global arms trade.
10. • Some strategies and action plans are underpinned
by the basic principles for the prevention of
crime of United States of America (Guidelines for
the Prevention of Crime, ECOSOC Resolution
2002/13, Annex) those are –
• Government leadership.
• Socio-economic development and inclusion .
• Cooperation and partnerships.
• Sustainability and accountability .
• Human rights/rule of law/culture of lawfulness .
• Technical Assistance.
16. • Law against Women Crimes
o A body of rules and statutes that defines conduct prohibited by the gove
rnment. It created new punishments for certain crimes and started
programs to prevent violence and help victims.
• Law against Women Crimes under the Indian Panel Code (IPC)
o Section – 376 IPC for Rape.
o Section – 363-373 IPC for Kidnapping.
o Section – 302/304-B IPC for Dowry, Dowry death and attempts.
o Section – 498-A IPC for mentally and physically Torture.
o Section – 354 IPC for Molestation.
o Section 509 IPC for Sexual Harassment.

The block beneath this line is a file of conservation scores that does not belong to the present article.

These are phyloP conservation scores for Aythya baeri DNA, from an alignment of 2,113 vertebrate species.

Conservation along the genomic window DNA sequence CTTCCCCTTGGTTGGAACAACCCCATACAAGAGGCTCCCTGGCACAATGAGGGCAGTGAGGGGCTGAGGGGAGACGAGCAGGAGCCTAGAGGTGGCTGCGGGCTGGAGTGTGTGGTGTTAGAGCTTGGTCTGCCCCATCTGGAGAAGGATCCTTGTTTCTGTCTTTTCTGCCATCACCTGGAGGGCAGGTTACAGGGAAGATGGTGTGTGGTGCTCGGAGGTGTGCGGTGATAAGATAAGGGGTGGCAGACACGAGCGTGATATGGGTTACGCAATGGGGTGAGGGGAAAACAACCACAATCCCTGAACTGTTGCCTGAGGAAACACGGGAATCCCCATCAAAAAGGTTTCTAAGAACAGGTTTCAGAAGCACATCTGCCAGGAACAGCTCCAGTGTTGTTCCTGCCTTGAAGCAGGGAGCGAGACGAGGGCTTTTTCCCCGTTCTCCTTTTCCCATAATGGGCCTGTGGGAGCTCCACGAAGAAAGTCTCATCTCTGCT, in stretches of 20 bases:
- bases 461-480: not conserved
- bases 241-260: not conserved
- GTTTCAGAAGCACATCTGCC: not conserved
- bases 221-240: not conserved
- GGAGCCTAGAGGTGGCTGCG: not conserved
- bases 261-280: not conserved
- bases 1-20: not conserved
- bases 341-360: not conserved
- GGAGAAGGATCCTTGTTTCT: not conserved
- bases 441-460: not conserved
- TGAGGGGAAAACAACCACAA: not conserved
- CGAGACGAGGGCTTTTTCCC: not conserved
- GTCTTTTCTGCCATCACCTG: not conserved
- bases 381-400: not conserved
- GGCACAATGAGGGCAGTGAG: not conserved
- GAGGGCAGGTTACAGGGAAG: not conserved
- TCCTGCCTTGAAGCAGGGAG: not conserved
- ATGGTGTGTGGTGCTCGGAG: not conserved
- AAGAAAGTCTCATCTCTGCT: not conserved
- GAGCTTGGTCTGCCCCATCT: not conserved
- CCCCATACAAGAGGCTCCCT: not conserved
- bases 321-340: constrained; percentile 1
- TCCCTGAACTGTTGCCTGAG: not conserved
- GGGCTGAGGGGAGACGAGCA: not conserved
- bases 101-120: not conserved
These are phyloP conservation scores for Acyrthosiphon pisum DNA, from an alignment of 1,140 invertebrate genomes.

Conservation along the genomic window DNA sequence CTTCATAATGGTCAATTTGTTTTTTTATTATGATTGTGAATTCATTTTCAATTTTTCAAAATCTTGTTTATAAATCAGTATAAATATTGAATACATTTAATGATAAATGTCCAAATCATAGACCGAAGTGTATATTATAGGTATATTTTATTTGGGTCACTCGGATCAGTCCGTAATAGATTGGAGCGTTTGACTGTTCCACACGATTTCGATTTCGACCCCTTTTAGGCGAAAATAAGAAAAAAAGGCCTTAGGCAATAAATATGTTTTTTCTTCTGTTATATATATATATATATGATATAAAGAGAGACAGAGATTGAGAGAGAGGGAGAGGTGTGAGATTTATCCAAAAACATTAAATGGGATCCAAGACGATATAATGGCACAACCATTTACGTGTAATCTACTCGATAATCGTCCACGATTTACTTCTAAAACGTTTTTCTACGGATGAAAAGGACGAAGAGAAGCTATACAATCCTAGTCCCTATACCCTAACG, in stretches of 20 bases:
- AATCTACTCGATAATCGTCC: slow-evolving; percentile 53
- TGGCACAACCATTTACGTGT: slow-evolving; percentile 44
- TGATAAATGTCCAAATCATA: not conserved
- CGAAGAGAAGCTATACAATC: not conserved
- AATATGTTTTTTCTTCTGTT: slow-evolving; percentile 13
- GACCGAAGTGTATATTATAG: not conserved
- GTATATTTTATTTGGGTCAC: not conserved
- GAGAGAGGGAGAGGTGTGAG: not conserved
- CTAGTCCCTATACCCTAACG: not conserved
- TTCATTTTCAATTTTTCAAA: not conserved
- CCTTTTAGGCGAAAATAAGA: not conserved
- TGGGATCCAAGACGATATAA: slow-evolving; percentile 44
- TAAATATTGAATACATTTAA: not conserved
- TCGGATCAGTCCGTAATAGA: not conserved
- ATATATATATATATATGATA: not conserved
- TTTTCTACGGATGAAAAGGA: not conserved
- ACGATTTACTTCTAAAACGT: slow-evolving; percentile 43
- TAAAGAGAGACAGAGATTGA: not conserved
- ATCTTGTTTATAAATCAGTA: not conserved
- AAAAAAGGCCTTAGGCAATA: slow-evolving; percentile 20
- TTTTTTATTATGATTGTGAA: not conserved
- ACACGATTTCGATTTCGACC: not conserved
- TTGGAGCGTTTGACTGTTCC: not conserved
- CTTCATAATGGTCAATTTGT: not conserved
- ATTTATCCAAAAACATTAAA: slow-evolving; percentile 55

• Law against Women Crimes under Special Laws (SLL)
o Prevention Act, 1956 against Immoral Trafficking.
o Prohibition Act, 1961 against Dowry.
o Prohibition Act, 1986 against Indecent Representation of Women.
o Prevention Act, 1987 against Commission of Sati.
o National Commission for Women Act, 1990.
o Domestic Violence Act, 2005 for Protection of Women.
o (Prevention, Prohibition and Redressal) Act, 2013 against Sexual.
Harassment of Women at Workplace.
17. Section Offence Punishment
326A Acid attack
Imprisonment not less than ten years but which may extend to
imprisonment for life and with fine which shall be just and
reasonable to meet the medical expenses and it shall be paid to
Attempt to Acid
Imprisonment not less than five years but which may extend to
seven years, and shall also be liable to fine.
354A Sexual harassment
Rigorous imprisonment up to three years, or with fine, or with
both in case of offence described in clauses (i), (ii) or
(iii)Imprisonment up to one year, or with fine, or with both in
Act with intent to
disrobe a woman
Imprisonment not less than three years but which may extend
to seven years and with fine.
In case of first conviction, imprisonment not less than one
year, but which may extend to three years, and shall also be
liable to fine, and be punished on a second or subsequent
conviction, with imprisonment of either description for a term
which shall not be less than three years, but which may extend
to seven years, and shall also be liable to fine.
Imprisonment not less than one year but which may extend to
three years, and shall also be liable to fine.
19. Goa Children's Act, 2003, was the only specific
piece of child abuse legislation before the 2012 Act.